• Known-al­gorithm AIs, which are not self-mod­ify­ing or very weakly self-mod­ify­ing, such that their al­gorithms and rep­re­sen­ta­tions are mostly known and mostly sta­ble.

  • Be­hav­iorist Ge­nies, which are meant to not model hu­man minds or model them in only very limited ways, while hav­ing great ma­te­rial un­der­stand­ing (e.g., po­ten­tially the abil­ity to in­vent and de­ploy nan­otech­nol­ogy).


The prob­lem of mak­ing a safe ge­nie in­vokes nu­mer­ous subtopics such as low im­pact, mild op­ti­miza­tion, and con­ser­vatism as well as nu­mer­ous stan­dard AGI safety prob­lems like re­flec­tive sta­bil­ity and safe iden­ti­fi­ca­tion of in­tended goals.

(See here for a sep­a­rate page on open prob­lems in Task AGI safety that might be ready for cur­rent re­search.)

Some fur­ther prob­lems be­yond those ap­pear­ing in the page above are:


  • Behaviorist genie

    An ad­vanced agent that’s for­bid­den to model minds in too much de­tail.

  • Epistemic exclusion

    How would you build an AI that, no mat­ter what else it learned about the world, never knew or wanted to know what was in­side your base­ment?

  • Open subproblems in aligning a Task-based AGI

    Open re­search prob­lems, es­pe­cially ones we can model to­day, in build­ing an AGI that can “paint all cars pink” with­out turn­ing its fu­ture light cone into pink-painted cars.

  • Low impact

    The open prob­lem of hav­ing an AI carry out tasks in ways that cause min­i­mum side effects and change as lit­tle of the rest of the uni­verse as pos­si­ble.

  • Conservative concept boundary

    Given N ex­am­ple bur­ri­tos, draw a bound­ary around what is a ‘bur­rito’ that is rel­a­tively sim­ple and al­lows as few pos­i­tive in­stances as pos­si­ble. Helps make sure the next thing gen­er­ated is a bur­rito.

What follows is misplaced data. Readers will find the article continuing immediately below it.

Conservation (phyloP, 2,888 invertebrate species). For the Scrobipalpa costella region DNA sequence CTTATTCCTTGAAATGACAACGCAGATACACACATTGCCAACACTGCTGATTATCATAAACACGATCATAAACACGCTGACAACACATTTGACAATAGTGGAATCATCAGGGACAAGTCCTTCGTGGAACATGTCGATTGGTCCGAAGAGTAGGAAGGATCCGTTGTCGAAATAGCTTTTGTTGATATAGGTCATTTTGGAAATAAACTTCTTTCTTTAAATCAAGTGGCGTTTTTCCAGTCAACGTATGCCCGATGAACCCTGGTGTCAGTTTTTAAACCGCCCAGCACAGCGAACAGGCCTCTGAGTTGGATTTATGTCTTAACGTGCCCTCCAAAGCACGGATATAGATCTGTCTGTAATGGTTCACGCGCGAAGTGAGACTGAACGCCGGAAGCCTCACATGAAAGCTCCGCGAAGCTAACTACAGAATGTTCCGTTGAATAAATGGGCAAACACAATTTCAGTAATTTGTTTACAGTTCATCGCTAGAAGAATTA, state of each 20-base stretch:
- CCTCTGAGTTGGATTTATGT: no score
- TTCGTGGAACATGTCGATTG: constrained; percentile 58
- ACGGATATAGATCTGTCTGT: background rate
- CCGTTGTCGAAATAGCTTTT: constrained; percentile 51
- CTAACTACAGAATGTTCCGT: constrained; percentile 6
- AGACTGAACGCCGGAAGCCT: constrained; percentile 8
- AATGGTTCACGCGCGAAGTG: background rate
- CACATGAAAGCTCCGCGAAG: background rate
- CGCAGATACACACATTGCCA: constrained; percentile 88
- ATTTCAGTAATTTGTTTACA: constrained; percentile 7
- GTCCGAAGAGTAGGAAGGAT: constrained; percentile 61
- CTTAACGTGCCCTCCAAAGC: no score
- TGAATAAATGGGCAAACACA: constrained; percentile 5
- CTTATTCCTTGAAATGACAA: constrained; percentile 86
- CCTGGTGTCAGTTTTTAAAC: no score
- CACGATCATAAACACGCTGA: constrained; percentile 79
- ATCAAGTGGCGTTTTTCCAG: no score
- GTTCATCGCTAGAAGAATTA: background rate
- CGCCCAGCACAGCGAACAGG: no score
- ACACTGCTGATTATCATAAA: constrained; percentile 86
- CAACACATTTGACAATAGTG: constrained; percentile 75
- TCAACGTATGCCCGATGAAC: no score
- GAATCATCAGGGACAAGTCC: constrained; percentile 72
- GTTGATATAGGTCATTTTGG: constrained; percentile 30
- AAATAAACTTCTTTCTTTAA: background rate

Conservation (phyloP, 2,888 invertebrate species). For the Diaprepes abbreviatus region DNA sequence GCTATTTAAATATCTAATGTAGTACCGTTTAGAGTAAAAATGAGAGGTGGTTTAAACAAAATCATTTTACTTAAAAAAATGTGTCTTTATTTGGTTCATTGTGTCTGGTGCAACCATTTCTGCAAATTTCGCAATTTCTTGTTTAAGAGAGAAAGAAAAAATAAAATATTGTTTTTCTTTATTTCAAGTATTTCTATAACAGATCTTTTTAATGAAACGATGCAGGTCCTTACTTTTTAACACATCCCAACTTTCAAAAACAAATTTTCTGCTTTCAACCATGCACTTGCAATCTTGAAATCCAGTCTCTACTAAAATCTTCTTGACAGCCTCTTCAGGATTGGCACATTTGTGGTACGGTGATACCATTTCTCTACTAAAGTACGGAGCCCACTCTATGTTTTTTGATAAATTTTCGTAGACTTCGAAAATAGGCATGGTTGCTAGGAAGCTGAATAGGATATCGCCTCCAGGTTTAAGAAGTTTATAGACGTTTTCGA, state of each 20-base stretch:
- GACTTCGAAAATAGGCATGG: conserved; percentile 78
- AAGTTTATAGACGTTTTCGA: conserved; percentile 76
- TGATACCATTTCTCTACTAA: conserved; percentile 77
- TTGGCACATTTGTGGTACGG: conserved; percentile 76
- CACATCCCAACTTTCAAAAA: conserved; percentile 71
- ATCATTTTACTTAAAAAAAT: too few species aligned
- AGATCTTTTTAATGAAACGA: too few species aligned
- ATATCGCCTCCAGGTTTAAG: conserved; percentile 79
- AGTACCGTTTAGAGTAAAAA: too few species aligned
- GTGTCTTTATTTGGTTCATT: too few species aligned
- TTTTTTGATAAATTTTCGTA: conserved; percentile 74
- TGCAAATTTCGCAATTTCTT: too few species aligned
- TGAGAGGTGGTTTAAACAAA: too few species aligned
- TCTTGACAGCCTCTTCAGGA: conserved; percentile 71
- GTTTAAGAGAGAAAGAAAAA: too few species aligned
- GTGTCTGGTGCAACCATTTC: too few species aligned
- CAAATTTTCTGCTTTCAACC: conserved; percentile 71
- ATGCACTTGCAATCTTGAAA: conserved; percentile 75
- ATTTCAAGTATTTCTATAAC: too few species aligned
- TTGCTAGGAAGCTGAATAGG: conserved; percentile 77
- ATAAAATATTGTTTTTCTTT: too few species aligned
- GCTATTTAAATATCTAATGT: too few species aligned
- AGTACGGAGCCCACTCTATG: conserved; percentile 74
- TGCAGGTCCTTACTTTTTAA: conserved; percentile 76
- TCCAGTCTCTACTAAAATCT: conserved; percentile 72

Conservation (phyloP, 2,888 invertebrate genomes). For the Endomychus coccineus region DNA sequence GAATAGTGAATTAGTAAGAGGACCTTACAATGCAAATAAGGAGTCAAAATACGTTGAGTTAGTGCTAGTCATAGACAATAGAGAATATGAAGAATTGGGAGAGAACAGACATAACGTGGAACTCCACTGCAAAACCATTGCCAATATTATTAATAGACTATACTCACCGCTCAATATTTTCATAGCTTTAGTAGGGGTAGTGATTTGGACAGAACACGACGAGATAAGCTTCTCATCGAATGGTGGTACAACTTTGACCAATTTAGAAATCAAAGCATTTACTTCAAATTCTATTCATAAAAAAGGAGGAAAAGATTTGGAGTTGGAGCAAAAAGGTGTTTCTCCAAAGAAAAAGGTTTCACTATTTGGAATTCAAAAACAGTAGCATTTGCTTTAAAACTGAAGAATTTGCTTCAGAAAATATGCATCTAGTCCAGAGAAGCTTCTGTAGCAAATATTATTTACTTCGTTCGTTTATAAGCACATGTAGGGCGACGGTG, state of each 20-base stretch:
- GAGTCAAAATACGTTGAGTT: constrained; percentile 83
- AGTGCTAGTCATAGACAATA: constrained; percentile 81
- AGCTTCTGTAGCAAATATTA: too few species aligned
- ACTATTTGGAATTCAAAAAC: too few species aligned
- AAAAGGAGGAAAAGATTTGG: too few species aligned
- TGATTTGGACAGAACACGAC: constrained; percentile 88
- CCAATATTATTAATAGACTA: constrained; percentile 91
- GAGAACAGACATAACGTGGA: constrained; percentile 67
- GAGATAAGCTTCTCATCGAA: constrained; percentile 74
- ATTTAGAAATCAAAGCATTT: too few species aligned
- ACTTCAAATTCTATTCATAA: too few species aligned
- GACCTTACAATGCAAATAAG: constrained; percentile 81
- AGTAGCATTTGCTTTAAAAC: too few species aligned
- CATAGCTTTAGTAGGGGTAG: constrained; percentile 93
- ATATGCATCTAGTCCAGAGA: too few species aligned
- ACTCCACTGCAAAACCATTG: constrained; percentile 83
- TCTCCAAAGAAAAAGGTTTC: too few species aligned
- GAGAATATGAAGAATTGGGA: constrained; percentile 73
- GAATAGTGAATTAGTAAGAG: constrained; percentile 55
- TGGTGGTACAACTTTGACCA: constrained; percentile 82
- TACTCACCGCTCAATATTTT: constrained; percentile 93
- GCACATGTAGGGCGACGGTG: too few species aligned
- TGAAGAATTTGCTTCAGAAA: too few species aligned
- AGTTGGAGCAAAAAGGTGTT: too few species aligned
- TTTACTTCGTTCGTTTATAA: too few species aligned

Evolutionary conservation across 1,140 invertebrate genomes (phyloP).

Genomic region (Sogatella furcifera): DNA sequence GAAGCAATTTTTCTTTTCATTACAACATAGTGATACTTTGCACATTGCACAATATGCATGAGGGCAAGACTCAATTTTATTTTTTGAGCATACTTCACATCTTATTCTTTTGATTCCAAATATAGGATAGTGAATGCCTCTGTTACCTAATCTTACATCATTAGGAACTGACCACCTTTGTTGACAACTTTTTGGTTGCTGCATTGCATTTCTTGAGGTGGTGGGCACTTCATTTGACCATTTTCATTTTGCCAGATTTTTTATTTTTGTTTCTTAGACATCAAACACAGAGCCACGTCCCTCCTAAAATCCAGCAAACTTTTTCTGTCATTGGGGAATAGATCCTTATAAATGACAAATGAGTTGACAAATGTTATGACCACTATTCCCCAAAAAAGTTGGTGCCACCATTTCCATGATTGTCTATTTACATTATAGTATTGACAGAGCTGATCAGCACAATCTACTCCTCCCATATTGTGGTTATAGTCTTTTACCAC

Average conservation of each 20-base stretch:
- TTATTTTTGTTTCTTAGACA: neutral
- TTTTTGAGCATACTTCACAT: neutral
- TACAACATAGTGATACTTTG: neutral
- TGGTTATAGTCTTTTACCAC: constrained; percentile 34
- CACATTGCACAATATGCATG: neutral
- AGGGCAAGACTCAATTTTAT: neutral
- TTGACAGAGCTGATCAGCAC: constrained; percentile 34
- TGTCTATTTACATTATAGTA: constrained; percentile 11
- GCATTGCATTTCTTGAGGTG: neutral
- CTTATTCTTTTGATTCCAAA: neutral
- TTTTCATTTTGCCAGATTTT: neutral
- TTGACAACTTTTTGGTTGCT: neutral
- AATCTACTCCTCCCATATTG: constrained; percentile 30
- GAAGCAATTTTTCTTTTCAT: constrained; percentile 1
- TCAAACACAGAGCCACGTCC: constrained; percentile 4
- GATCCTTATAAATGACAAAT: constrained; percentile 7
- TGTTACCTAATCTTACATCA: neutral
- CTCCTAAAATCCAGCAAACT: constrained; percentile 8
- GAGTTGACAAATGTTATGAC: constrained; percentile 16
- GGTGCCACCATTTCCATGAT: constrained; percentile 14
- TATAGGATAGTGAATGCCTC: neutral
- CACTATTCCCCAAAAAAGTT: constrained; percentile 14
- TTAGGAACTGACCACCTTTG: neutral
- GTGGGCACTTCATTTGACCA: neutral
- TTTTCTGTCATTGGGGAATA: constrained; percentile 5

• Querying the AGI user

    Pos­tu­lat­ing that an ad­vanced agent will check some­thing with its user, prob­a­bly comes with some stan­dard is­sues and gotchas (e.g., pri­ori­tiz­ing what to query, not ma­nipu­lat­ing the user, etc etc).

  • Mild optimization

    An AGI which, if you ask it to paint one car pink, just paints one car pink and doesn’t tile the uni­verse with pink-painted cars, be­cause it’s not try­ing that hard to max out its car-paint­ing score.

  • Task identification problem

    If you have a task-based AGI (Ge­nie) then how do you pin­point ex­actly what you want it to do (and not do)?

  • Safe plan identification and verification

    On a par­tic­u­lar task or prob­lem, the is­sue of how to com­mu­ni­cate to the AGI what you want it to do and all the things you don’t want it to do.

  • Faithful simulation

    How would you iden­tify, to a Task AGI (aka Ge­nie), the prob­lem of scan­ning a hu­man brain, and then run­ning a suffi­ciently ac­cu­rate simu­la­tion of it for the simu­la­tion to not be crazy or psy­chotic?

  • Task (AI goal)

    When build­ing the first AGIs, it may be wiser to as­sign them only goals that are bounded in space and time, and can be satis­fied by bounded efforts.

  • Limited AGI

    Task-based AGIs don’t need un­limited cog­ni­tive and ma­te­rial pow­ers to carry out their Tasks; which means their pow­ers can po­ten­tially be limited.

  • Oracle

    Sys­tem de­signed to safely an­swer ques­tions.

  • Boxed AI

    Idea: what if we limit how AI can in­ter­act with the world. That’ll make it safe, right??


  • Strategic AGI typology

    What broad types of ad­vanced AIs, cor­re­spond­ing to which strate­gic sce­nar­ios, might it be pos­si­ble or wise to cre­ate?

  • AI alignment

    The great civ­i­liza­tional prob­lem of cre­at­ing ar­tifi­cially in­tel­li­gent com­puter sys­tems such that run­ning them is a good idea.